Exercise 23 & 24 by Emile Grimshaw

Exercise 23 & 24 from Emile Grimshaw's "How to Excel on the Banjo" on a Windsor Zither Banjo once belonging to my Great-Grandfather.

First try playing around with a new mic and software.

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Comment by Jody Stecher on June 2, 2019 at 15:20

The bridge appears to be at an extreme angle causing the lower pitched strings to be shorter than the high strings. If the bridge foot on the treble side is in the right spot the upper frets on the shortened low strings will produce pitches that are sharper than than they ought to be. If the bass foot is correctly place, then the upper frets of the lengthened high strings will sound flat. If neither foot is in the right place everything above fret 7 is going to sound out of tune.  

This appears to be a very nice banjo. Sounding the strings somewhat closer to the bridge will make the sound more brilliant and colorful and less subdued and rubbery.  The photos of the right hand in Grimshaw's "The Banjo & How To Play It" show an ideal starting position which is halfway between bridge and where the neck meets the pot. If the sound is too dull move closer to the bridge. If it is too bright move closer to the neck.

Comment by thereallyniceman on June 2, 2019 at 17:21

I agree with Jody, the bridge is set incorrectly. Usually the treble (1st string) side is set "slightly" further towards the fingerboard than the bass (4th string) side. This gives the correct intonation when fretting notes.  Look it up on Google!

I have your Windsor, hollow neck, banjo's big brother and mine has that "very slight" shortening at the treble side. Also the true sound of the zither banjo will be enhanced by picking as Jody suggests, a little bit nearer to the bridge. ZBs have a brilliant sound, good sustain and ring like a bell.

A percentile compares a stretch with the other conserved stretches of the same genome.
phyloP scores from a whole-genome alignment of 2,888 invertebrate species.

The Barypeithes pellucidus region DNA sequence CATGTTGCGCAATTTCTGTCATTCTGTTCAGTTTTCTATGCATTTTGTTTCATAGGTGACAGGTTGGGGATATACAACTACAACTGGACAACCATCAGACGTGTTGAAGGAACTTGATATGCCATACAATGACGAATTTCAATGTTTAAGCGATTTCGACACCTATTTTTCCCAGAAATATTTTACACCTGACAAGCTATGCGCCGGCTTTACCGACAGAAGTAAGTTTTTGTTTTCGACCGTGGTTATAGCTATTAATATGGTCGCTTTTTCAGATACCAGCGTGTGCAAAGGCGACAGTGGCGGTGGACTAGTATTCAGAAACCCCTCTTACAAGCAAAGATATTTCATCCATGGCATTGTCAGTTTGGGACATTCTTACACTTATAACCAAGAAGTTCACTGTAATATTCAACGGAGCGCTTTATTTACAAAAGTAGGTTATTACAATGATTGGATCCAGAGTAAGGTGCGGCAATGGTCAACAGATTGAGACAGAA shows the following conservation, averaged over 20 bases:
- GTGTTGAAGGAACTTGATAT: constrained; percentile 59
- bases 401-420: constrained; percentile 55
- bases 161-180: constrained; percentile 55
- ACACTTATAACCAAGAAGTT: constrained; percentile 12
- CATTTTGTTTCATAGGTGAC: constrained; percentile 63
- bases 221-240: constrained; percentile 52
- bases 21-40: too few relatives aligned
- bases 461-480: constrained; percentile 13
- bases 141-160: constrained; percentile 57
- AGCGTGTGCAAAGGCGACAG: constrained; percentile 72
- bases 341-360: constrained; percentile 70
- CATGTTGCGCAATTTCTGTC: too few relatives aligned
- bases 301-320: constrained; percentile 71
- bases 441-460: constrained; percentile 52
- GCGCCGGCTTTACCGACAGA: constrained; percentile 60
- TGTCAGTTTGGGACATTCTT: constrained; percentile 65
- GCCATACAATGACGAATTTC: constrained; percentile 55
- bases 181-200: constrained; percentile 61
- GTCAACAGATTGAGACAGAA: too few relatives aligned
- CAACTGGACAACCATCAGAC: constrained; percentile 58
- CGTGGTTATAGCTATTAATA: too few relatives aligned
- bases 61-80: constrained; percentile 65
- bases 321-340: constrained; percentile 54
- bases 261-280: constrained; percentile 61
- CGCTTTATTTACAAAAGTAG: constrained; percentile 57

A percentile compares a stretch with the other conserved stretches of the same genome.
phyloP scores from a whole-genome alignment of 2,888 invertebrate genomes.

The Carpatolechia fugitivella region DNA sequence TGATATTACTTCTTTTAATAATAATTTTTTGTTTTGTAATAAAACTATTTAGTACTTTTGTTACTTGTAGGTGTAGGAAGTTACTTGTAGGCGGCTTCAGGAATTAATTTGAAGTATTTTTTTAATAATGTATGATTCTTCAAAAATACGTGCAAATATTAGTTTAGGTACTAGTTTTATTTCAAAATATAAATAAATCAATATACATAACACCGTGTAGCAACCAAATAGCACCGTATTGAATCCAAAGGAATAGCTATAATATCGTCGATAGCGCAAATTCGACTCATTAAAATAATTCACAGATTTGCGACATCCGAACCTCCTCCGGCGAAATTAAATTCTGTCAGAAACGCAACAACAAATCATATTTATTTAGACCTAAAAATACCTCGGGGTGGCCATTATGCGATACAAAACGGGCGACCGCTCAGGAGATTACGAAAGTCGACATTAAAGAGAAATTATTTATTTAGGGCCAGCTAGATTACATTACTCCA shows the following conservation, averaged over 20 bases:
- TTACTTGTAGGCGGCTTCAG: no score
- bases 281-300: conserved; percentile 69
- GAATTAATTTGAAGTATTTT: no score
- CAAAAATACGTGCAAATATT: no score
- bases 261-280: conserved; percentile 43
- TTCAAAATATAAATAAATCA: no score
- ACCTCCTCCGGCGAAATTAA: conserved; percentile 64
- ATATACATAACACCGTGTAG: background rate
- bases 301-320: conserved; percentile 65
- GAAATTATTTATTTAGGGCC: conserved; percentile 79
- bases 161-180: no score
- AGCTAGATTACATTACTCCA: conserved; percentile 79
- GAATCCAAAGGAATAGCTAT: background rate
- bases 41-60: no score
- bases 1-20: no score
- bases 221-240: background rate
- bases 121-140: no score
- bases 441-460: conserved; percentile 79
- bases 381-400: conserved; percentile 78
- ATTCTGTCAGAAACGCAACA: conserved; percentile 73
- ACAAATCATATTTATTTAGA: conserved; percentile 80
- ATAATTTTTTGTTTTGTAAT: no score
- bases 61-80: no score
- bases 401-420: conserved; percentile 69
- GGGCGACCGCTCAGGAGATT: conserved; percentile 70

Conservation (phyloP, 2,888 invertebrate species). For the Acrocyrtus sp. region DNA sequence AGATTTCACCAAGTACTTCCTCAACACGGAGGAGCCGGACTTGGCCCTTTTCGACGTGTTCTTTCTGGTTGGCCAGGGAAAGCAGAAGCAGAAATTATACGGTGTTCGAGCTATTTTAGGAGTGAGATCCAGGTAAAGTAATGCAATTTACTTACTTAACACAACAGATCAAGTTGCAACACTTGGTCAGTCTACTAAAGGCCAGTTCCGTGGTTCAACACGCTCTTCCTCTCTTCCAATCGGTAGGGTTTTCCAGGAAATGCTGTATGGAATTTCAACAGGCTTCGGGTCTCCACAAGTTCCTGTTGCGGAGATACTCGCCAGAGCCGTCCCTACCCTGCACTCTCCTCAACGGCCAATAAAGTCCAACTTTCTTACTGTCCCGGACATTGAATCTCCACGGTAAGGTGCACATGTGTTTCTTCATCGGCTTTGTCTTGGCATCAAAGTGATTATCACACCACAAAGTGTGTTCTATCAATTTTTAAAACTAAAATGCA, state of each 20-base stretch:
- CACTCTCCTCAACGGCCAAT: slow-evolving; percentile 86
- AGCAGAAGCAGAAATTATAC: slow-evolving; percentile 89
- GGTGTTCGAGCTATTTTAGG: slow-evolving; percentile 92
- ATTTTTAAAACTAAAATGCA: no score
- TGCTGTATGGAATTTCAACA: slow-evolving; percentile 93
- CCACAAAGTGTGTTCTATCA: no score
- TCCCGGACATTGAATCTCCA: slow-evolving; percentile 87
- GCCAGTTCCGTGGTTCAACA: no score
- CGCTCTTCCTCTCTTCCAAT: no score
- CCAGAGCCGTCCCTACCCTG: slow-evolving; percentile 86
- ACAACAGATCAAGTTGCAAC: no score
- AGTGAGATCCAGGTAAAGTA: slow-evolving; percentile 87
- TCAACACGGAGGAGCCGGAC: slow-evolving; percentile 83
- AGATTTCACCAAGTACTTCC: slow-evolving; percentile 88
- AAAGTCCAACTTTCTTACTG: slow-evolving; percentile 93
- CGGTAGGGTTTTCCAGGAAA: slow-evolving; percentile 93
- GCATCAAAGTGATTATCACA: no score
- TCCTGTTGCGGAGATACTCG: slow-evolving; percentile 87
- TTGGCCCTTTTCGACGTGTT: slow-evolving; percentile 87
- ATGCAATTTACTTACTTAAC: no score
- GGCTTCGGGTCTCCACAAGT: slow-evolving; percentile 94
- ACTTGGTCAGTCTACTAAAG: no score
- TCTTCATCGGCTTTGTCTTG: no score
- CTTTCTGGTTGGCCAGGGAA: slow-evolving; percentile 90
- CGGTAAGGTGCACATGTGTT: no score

Check out Jan Wien's biography on the PLAYER BIOGRAPHIES page here:


Jan Wien played ZB for the crowned heads of Europe so I guess that he knew a thing or two! While you are there listen to Ernest Jones or Alfred Kirby on zither and be blown away!!

Your playing and equipment are top notch and you are obviously a natural musician... I wish I was ;-)

Comment by Trapdoor2 on June 2, 2019 at 18:30

Don't worry, Ian, there's room in this world for unnatural musicians too! ;-)

I agree on the bridge being way too tilted. I usually tilt mine a little...but each string set tends to like things a bit different. I usually set mine with a Peterson strobe (which is a lot more accurate than my old flannel ears).

In #23, I think you may be misinterpreting the direction to not accent the grace notes...they should be sounding exactly the same as the rest. The lesson is to keep you from accenting them (which is hard as they are quickly played). I think you're de-accenting them via overcompensation. Otherwise, good work!

Comment by Rob MacKillop on June 2, 2019 at 22:51

Don't listen to them, Pip! ;-) The zither banjo was not created to sound like a regular banjo - what would be the point in that? Ellis shows two techniques, one for banjo (nearer the bridge) and one for zither banjo (near the rim/neck joint). Jody and Ian will not be satisfied until you make it sound loud and brilliant like a banjo! But, yes, the bridge alignment is on the extreme side. 

Comment by Jody Stecher on June 2, 2019 at 23:34

I said *somewhat* closer to the bridge.  I do not recommend trying to make a z-b sound like a regular banjo. I recommend trying to make it sound in a way that fulfills its potential. 

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